In determining the applicability of Exemption 1, a reviewing court should accord "substantial weight" to the agency's affidavits regarding classified information. Patterson v. F.B.I., 893 F.2d 595, 601 (3d Cir.), cert. denied, 498 U.S. 812, 111 S. Ct. 48, 112 L. Ed. 2d 24 (1990); Halperin v. CIA, 629 F.2d 144, 147-48 (D.C. Cir. 1980); Hayden v. National Security Agency, 608 F.2d 1381, 1387 (D.C. Cir. 1979), cert. denied, 446 U.S. 937, 100 S. Ct. 2156, 64 L. Ed. 2d 790 (1980). Having examined the document in camera and in light of the Peterson Declaration, we conclude that it was properly classified under Executive Order 12356 and that the FBI therefore properly withheld the information.
FOIA Exemption 2 permits a federal agency to withhold materials "related solely to the internal personnel rules and practices of an agency." 5 U.S.C. § 552(b) (2) (emphasis added). This exemption applies to " 'routine matters' of 'merely internal significance' in which the public lacks any substantial or legitimate interest." Lesar, 636 F.2d at 485 (quoting Rose, 425 U.S. at 370, 96 S. Ct. at 1603); see also Schwaner v. Dep't of Air Force, 898 F.2d 793, 796 (D.C. Cir. 1990). The FBI has claimed this exemption "to delete FBI symbol numbers and file numbers which are used internally by the FBI to identify confidential sources." First Scheuplein Declaration p 27.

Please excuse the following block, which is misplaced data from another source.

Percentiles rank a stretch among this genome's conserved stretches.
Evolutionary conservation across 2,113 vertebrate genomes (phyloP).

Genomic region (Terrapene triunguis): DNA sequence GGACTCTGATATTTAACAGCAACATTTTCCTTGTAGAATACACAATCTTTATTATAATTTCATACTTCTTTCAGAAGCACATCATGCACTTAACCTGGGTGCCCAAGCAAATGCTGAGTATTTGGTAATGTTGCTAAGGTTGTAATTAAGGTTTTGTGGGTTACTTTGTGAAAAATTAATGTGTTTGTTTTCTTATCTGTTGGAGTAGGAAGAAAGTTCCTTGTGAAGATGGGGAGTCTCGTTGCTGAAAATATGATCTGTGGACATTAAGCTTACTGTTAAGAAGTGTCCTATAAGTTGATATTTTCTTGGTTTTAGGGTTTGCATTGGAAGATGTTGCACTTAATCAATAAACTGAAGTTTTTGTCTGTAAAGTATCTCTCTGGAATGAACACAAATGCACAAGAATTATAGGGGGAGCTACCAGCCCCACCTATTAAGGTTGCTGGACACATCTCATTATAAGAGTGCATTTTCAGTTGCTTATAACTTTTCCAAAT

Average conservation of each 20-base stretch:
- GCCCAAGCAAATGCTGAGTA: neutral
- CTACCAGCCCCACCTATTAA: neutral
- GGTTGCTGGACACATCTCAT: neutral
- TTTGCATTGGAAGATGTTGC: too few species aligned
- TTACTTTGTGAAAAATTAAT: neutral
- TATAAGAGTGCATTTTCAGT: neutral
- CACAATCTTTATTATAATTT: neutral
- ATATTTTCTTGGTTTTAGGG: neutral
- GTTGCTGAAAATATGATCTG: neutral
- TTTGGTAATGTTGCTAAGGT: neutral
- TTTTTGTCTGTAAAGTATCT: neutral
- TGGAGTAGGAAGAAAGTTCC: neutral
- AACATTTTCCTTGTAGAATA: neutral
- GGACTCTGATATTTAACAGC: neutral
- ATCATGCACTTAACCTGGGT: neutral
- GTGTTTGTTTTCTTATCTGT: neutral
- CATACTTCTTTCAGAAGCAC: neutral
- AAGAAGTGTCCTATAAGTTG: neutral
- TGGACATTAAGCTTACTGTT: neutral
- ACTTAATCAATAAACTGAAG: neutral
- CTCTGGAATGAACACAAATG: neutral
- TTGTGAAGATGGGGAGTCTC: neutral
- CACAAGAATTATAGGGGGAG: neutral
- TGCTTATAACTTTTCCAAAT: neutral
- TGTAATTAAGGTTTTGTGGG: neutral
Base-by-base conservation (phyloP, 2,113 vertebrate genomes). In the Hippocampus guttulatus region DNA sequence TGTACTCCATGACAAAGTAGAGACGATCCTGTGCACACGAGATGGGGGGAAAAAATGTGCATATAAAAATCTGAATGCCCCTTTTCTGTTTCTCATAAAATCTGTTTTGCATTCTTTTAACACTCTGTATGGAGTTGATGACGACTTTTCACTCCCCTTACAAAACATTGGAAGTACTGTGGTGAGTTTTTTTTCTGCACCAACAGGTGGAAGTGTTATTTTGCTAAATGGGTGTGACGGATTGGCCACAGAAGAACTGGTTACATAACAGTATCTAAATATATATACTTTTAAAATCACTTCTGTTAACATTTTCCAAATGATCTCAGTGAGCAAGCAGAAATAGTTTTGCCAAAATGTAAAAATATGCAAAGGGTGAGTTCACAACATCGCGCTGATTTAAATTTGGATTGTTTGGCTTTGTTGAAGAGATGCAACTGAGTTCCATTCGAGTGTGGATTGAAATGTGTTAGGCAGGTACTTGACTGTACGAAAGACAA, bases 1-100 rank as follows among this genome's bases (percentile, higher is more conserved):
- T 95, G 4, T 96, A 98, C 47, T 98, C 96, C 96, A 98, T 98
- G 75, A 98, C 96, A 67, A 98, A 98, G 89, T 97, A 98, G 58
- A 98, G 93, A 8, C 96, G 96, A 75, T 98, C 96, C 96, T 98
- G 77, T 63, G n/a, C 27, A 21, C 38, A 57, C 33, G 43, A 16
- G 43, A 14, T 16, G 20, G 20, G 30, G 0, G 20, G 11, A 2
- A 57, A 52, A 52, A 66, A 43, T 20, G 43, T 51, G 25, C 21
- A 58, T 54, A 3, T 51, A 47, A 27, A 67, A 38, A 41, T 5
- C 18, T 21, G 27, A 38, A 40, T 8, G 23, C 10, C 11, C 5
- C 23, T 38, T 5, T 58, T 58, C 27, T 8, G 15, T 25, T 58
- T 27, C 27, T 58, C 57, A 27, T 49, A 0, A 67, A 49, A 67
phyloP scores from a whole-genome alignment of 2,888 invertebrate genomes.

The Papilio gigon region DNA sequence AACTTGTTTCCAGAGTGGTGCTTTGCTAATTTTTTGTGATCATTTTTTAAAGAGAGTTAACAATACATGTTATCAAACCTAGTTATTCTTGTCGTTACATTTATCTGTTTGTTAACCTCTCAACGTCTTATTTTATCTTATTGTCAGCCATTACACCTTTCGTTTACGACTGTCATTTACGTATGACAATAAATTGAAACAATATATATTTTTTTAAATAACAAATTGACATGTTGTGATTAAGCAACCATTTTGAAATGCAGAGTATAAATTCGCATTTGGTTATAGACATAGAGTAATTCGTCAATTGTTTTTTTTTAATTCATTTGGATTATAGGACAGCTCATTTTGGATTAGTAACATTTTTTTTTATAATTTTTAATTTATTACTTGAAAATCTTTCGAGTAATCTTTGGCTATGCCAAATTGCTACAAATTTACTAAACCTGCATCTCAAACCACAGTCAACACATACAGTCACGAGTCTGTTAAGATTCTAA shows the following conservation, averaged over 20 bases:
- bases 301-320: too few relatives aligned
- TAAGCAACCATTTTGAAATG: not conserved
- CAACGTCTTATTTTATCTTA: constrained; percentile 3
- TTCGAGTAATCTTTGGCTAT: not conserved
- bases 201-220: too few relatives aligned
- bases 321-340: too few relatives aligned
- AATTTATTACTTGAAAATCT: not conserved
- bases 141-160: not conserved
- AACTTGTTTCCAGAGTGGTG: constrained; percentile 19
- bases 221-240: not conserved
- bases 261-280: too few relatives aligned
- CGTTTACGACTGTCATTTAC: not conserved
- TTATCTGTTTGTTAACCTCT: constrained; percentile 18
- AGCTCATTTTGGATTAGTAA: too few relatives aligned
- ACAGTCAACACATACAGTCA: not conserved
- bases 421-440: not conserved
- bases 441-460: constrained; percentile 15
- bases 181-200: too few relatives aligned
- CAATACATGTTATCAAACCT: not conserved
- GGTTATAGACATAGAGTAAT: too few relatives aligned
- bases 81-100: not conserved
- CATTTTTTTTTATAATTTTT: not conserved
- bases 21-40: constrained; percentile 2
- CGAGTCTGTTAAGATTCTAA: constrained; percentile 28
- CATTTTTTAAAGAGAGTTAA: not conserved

This court has previously upheld the use of Exemption 2 to withhold informant symbol and file numbers. Kiraly v. F.B.I., 728 F.2d 273, 276 n. 6 (6th Cir. 1984); see also Lesar, 636 F.2d at 485-86. Having reviewed the sample in camera and in light of the First Scheuplein Declaration, we conclude that the FBI has properly claimed this exemption.
Threshold for Exemptions 7(A-F)